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A Tale of 1,000 Job Postings
I was excited. Just that morning, my builder called. “We can officially schedule closing for Friday.” I was excited as I prepared for my 1-1 with my manager. I casually wrote a note to myself about a chair I wanted to buy across the top of the blank note page next to my laptop.
The second he dialed in, I just knew something was wrong. There was uncertainty in the hello. His contagious joy was gone. While no part of me was expecting what he said next, I knew it was bad news.
“We’re doing layoffs, and your last day will be next Friday.”
I didn’t expect the news to be that bad, or that poorly timed. I certainly didn’t expect it to feel life-shattering. I had been laid-off before, but this was different. There was a lot more on the line.
I didn’t have time to bend and certainly not to break. There was too much on the line. I needed a job, and a paycheck before my first mortgage payment was due.
I’ll never forget that feeling of desperation. The panic as I read job postings that felt so generic, ignorant, and impractical. They said a lot without saying anything at all, and it felt unfair.
Fast-forward eight years. I was standing in that very house shortly after the launch of my company, Three Ears Media. I told that exact story and then offered to rewrite job postings for free. After all those years, I never forgot what it felt like or how their words stung, how it made me feel when so much was on the line.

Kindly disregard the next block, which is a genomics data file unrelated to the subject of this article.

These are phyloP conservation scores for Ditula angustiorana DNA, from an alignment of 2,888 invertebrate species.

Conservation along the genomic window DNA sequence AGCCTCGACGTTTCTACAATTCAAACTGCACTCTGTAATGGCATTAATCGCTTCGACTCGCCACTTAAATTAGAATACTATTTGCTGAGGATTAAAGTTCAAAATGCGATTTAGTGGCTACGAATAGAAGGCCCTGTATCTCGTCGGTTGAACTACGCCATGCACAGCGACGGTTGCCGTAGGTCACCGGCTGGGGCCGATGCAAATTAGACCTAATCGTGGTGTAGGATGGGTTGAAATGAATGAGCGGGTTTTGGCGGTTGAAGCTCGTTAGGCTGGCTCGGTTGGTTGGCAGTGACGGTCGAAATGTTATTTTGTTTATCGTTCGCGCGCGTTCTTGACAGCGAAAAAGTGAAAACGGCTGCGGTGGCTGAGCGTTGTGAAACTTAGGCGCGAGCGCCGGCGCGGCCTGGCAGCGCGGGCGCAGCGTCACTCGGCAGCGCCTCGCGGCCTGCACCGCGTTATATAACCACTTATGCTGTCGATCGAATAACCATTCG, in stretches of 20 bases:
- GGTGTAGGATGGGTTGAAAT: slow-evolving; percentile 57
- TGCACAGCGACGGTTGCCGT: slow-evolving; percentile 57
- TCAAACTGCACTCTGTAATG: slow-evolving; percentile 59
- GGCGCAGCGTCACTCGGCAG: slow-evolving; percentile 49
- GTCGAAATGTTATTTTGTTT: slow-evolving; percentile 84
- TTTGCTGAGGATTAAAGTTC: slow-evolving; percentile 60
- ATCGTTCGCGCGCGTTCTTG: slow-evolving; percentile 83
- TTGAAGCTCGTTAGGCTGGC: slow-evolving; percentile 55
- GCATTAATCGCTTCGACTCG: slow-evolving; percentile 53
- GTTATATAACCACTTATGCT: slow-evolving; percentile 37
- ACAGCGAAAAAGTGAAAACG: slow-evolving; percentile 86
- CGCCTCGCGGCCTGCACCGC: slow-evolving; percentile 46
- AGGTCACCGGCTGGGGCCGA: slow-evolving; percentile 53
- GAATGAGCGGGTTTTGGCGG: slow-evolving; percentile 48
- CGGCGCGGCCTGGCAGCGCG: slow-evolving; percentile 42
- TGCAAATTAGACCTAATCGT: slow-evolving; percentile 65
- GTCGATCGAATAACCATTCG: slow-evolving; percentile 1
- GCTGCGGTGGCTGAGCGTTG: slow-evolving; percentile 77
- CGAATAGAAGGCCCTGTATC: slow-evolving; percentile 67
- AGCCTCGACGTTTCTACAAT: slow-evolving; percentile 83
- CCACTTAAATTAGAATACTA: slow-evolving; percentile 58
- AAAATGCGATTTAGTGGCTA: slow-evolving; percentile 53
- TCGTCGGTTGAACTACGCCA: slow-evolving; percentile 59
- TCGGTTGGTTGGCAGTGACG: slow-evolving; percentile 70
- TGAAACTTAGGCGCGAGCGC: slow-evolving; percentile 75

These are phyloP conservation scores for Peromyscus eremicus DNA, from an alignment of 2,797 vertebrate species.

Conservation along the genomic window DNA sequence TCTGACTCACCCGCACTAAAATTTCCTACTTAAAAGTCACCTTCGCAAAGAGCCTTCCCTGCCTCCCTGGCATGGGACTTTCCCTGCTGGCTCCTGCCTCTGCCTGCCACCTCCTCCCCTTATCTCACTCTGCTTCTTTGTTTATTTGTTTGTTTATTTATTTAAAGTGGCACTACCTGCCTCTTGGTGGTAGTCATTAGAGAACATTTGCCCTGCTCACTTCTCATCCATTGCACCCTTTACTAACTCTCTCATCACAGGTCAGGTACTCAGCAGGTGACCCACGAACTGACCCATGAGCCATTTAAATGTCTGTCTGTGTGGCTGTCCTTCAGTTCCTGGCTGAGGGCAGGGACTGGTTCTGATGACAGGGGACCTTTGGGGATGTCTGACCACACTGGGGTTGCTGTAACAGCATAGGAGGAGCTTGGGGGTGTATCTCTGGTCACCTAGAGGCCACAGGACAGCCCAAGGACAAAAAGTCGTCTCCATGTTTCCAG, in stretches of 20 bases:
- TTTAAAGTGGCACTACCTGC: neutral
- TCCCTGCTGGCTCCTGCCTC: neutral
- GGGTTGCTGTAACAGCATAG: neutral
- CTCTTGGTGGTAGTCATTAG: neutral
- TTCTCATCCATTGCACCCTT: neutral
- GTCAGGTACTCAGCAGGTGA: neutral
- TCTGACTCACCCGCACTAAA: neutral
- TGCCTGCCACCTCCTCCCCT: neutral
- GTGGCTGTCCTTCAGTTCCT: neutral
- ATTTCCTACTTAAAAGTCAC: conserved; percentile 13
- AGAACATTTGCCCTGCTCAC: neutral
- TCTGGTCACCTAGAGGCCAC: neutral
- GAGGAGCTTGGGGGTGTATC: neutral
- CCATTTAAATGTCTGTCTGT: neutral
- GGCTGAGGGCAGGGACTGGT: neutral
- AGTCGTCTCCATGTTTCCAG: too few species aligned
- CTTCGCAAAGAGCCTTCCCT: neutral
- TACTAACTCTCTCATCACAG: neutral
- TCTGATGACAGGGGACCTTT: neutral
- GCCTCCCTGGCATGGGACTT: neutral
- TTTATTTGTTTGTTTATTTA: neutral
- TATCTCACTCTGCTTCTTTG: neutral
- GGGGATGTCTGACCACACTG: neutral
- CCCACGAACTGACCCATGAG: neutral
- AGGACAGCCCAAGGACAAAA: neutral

Then a hundred people asked me to write their job postings.
And another hundred.
I ended up helping over 1,000 people rewrite their job postings.
Then, COVID happened. It was like all those feelings of loss, grief, and fear after my layoff came back. Friends and family were laid off, and with every question, it took me back to that helpless feeling. I wanted to help, but I didn’t know what to do.
That’s when my light bulb moment hit.
All of those job postings I’ve been writing are the key to helping candidates get hired. But both sides of the equation have to evolve to make that happen. To help, I pulled together this video with tips both candidates and hiring leaders can use to translate the job posting into a hiring advantage.
3 Tips for Job Posting Success
After helping so many people write job postings and reading so many bad postings throughout my job search — some lessons can help — as a candidate and a hiring leader.
1. Don’t Guess the Job Title
Just because they call your open job role one thing at your company, doesn’t mean that title is universal. Research the best job title and use the relevant title that gets the most search traffic on your job posting.
2. Figure Out What’s Most Important
By far, the question I get most often is this: How do I know what to say in my job posting? When writing your posting, paste a transcript of the hiring manager intake meeting into a free word cloud generator. This tool will count and identify the most frequently used keywords. Why? Subconsciously, hiring teams will mention the keywords they search. You have to know how to decipher the code.
3. Watch Out for Buzzwords
If your job posting reads more like an over-the-top ad and less like a job, that’s a red flag. Include impactful and measurable tasks, and avoid listing unrealistic perks that might make candidates skeptical.